Visit any munch or meeting within a BDSM community, and you will hear adherents extol the benefits of power exchange to their relationships – benefits such as more open communication, greater trust, and greater intimacy, not to mention much hotter sex. (To understand why Dominance and submission, or D/s, feeds sexual energy, see the work of Tantric philosopher David Deida and his theory of sexual polarity. Meanwhile, practitioners who engage in bondage and discipline are likely to wax poetic about the intense pleasures to be found in the giving and receiving of pain. (Hello endorphins!)  When my husband and I began exploring BDSM six years ago, we were so thrilled with the way it transformed our sexual life and deepened our relationship that we published a book about our experience to encourage other curious beginners.

Still, the question remains, if BDSM is experienced as a positive by most of its practitioners, why did Hammer’s relationships end up in such bitterness and recrimination?  

Rolling Stone magazine, at least, seemed to recognize that the problem was not BDSM itself; their take  suggested the real problem was violations of consent. Of course, we don’t know to what degree Hammer negotiated consent with his paramours, or how much he employed the manipulation and coercion of which he’s been accused. Matters of consent are notoriously fraught when men and women so often perceive their sexual interactions differently.  Remember the Aziz Ansari debacle? Consent in BDSM is even more complex.

Kinksters heroically try to simplify that complexity through firm ethics rules, and most organized BDSM communities insist on members taking a “BDSM 101” course to encourage negotiation, safewords and other guidelines of consent. But these rules, while helpful guardrails in the beginning, can become impractical in a long-term power exchange relationship. It is not easy to risk the ire of the feminist scolds in the media—as well as the one in my own head—to admit this, but one of the primary motivations to sexually submit is not merely the desire to please the dominant, but to relinquish the stress of choice. A true submissive (as opposed to a “bottom” who is role-playing powerlessness for the duration of a “scene”) doesn’t always want to be asked permission; rather, we may long to be overcome, to be “ravished.” It can feel hugely liberating to not have to constantly analyze my own fleeting desires, and to surrender my body to my dominant.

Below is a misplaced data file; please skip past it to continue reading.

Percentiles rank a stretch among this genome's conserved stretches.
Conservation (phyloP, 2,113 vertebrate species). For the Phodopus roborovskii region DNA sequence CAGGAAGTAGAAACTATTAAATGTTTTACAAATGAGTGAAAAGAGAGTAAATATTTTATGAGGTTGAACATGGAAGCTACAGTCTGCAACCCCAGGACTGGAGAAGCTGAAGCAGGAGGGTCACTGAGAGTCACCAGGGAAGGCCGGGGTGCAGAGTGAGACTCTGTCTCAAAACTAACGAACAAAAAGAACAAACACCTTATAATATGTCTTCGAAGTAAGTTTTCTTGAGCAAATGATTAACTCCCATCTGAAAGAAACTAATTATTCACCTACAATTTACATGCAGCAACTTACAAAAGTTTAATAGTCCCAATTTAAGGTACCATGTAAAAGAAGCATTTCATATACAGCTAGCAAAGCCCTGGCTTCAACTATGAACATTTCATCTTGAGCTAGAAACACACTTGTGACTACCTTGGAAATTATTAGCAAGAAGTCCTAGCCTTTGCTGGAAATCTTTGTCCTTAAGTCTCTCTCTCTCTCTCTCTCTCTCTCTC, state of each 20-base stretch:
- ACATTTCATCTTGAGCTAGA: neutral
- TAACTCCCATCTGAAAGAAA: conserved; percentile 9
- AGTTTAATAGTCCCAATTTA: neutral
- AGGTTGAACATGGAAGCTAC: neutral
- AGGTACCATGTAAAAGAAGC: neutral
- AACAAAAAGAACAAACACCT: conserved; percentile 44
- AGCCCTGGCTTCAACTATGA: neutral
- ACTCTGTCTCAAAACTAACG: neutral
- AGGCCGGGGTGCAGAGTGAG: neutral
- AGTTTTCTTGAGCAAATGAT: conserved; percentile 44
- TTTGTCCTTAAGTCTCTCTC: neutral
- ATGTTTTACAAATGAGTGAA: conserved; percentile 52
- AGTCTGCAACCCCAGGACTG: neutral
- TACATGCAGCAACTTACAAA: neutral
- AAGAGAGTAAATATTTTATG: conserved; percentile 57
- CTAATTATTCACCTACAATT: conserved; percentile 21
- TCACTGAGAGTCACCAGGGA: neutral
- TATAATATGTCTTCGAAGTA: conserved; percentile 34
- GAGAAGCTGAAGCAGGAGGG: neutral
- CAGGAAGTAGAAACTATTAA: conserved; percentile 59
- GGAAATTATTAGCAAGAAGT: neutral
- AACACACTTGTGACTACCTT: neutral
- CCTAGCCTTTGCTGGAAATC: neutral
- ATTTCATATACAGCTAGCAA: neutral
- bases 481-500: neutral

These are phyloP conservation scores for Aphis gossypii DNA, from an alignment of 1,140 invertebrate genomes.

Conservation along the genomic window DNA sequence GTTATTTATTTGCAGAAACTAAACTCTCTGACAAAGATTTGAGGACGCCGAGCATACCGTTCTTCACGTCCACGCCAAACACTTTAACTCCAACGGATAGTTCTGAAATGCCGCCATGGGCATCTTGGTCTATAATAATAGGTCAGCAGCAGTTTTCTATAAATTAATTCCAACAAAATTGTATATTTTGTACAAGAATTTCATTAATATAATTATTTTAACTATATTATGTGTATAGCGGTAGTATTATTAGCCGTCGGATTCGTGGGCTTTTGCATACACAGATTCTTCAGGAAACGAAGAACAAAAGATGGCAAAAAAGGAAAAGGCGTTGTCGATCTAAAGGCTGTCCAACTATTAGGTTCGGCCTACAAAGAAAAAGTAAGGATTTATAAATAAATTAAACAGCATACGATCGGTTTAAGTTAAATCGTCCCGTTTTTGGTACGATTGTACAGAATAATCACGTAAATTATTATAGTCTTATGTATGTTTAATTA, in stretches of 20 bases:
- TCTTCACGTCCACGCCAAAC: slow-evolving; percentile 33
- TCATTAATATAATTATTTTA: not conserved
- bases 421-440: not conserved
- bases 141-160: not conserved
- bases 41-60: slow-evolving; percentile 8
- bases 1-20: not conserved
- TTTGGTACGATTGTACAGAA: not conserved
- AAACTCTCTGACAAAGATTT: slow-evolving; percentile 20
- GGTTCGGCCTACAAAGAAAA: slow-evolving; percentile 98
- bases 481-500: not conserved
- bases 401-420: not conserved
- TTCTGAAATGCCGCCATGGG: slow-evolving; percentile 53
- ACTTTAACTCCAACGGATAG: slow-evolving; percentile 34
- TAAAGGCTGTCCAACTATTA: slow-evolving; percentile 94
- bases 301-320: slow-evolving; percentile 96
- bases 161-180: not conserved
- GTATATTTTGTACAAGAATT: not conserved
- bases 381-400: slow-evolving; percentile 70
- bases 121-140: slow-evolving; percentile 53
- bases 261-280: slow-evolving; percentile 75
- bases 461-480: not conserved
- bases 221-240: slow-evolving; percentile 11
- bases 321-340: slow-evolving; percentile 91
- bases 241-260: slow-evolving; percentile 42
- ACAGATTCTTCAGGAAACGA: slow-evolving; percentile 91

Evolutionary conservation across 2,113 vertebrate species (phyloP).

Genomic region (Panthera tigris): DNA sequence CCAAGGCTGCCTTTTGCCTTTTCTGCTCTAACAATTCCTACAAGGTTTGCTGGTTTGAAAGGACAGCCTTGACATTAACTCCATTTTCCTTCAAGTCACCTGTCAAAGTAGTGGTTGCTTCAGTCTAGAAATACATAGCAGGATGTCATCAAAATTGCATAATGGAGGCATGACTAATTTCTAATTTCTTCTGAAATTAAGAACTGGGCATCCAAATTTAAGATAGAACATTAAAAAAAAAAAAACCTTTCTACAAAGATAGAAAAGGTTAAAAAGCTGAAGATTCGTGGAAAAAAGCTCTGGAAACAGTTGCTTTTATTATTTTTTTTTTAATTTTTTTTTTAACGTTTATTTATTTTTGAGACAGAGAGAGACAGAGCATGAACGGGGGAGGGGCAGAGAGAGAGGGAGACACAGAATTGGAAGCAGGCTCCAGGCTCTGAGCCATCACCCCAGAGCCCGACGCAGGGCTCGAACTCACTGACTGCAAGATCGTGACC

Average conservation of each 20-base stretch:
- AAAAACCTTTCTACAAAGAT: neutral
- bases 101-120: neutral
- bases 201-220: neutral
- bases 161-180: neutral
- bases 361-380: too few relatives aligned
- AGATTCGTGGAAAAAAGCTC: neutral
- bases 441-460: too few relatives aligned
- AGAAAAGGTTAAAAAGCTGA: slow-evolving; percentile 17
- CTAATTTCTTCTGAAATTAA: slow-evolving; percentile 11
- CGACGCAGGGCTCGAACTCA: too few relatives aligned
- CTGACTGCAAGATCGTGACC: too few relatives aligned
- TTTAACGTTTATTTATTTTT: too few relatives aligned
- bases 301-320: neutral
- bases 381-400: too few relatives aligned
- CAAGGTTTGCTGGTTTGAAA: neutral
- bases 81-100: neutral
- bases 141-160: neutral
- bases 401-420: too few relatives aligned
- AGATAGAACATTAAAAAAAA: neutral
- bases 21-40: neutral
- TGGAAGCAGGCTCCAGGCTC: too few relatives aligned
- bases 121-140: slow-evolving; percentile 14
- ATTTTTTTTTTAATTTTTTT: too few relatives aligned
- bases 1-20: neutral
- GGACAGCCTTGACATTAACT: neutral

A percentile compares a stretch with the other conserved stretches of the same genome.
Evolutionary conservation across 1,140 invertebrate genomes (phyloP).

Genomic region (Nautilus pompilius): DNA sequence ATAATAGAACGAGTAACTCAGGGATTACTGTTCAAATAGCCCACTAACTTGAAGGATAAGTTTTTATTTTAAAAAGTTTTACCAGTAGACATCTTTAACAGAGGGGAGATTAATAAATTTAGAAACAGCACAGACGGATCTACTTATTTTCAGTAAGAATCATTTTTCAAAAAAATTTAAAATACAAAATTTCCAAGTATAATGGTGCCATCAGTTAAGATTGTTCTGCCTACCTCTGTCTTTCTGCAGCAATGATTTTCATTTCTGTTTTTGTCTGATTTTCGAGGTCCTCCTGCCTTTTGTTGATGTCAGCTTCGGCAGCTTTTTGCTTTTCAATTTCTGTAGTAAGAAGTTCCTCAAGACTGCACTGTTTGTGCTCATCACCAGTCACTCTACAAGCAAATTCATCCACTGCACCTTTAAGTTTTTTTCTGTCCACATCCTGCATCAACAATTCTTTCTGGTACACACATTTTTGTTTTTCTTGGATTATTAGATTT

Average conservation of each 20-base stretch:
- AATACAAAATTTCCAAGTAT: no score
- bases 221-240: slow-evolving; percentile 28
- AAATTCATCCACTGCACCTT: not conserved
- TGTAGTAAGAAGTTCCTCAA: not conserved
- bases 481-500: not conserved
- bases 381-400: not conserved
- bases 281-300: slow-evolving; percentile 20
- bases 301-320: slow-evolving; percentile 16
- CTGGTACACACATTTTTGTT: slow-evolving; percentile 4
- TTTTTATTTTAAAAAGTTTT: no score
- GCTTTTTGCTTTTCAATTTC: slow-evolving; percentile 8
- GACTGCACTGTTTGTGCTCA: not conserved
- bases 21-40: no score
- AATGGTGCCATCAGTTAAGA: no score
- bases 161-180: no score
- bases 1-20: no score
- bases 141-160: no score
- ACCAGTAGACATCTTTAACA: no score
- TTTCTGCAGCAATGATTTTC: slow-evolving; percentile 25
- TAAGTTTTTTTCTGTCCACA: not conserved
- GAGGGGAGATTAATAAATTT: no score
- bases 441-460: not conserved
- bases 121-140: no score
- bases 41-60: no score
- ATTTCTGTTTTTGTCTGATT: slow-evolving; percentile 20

On the flip side, a true dominant often longs to throw off the shackles of “acceptable” behavior and be liberated to control the object of his or her sexual affection without being considered a monster. Thus, many D/s couples enjoy heading down the more dangerous road beyond strict consent, crossing boundaries together, thrilling each other with their transgressive daring.  “It’s called consensual non-consent,” Hammer allegedly said in one of his texts, “and I am very down.” True, when pushing envelopes, it is sometimes easy to drift over the line of what feels healthy, and to scare each other by going too far.  But, as long as there is a foundation of open communication and trust, it is not overly difficult to navigate such bumps in the road. That is why a D/s relationship requires scrupulous honesty between both partners.